What do photographers look for in a model?

If you browse Model Mayhem site, there are tons of models, some seasoned and some with little to no experience. Does it make a difference? I think No. But what makes a difference is first impressions.

Your Portfolio Bio:

This is is the entry point to your stats and it should be one that you make sure that you fill out as closely as possible. Fill it in with important details such as tattoos, piercings, etc. Put your true age, height, weight and sizes. Sometimes, we photographers actually source items of clothing and although some items can be pinned if it's too large, we simply cannot adjust for larger. If you have tattoos, please state so, as we may be able to remove them for the look we are after or it may be the design and look that is needed. This also helps with the SEO. Try to be brief in your BIO with enough pertinent information. For example, if you state that you are in the dance genre, state your experience in dance (I don't mean clubbing). State your boundaries, as some are not comfortable doing swimsuit, lingerie or other styles. Document who you've worked with: agencies, photographers, MUAH, brands, companies, etc.

Your Pictures:

Please, please, please, do NOT post "selfies" or Uncle Fred's prom pictures of yourself. If possible, have some professional photos done. Nothing says unprofessional like poorly lit, poorly finished photos. Have photos that show your best assets. i.e. If you are a hand model, post professional photos of your hands in various states. Same for hair, feet, etc. Make your avatar photo the "one" that doesn't get your profile looked over. Try to alternate you poses or facial expression in each photo to show dynamics. Nothing is more boring than seeing the same pose/expression in 75 or more photos, no matter how well they were done.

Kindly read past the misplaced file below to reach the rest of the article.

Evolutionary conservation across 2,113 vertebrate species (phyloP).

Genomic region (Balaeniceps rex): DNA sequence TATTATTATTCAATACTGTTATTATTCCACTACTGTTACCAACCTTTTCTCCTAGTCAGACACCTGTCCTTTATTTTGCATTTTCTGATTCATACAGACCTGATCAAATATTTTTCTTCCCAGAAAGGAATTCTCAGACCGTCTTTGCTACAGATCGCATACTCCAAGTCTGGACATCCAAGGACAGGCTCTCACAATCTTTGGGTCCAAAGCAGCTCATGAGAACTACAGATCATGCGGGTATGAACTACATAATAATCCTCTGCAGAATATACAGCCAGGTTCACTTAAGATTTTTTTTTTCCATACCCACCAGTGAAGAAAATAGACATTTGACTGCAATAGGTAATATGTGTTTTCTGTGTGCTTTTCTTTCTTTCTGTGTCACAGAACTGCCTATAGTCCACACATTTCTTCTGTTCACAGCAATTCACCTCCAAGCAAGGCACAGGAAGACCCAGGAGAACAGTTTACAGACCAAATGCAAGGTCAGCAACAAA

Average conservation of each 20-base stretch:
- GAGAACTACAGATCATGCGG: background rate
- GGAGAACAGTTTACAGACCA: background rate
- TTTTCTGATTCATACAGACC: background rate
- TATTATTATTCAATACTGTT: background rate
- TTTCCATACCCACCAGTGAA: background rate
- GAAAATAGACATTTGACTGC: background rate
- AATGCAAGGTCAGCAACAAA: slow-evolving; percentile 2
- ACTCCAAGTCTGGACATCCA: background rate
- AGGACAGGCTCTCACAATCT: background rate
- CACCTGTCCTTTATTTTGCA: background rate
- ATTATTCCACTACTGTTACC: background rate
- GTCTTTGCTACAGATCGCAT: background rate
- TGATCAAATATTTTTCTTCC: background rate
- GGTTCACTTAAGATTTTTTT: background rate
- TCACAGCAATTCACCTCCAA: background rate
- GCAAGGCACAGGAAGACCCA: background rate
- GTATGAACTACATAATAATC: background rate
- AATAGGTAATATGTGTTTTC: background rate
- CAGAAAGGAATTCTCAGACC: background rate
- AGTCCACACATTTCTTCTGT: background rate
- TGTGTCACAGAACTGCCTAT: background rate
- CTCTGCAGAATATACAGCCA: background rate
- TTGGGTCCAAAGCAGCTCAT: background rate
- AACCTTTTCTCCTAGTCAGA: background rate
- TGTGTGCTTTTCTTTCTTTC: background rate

Other:

Although not necessary, it might be beneficial to know a little about photography lighting. Know your angles and know where the main light is and work that light. If you are considering fashion, look at various magazines like Vogue, save pins on Pinterest and practice those looks and poses diligently. Last but not least is to be a professional. Show up at your scheduled shoots. Nothing irks a photographer more than a flake. If you scheduled the shoot in advance, there should be absolutely NO reason for you to cancel at the last minute (within reason and there will be some exceptions). When you arrive on set, be personable and fun. No one likes a Diva. It's OK to have your input heard as well as the creative team may explore new ideas, but don't overdo it. Those skills also pertain to designers, agents, and other industry professionals. If you have a warm and inviting attitude, you will more than likely be booked for more and more shoots. Word gets around that you are a professional and have great work ethic.

Keeping these points in mind will have you getting those paid or dream shoots in an industry that is too brutal to young models. Just remember that the next in line is just as hungry as you.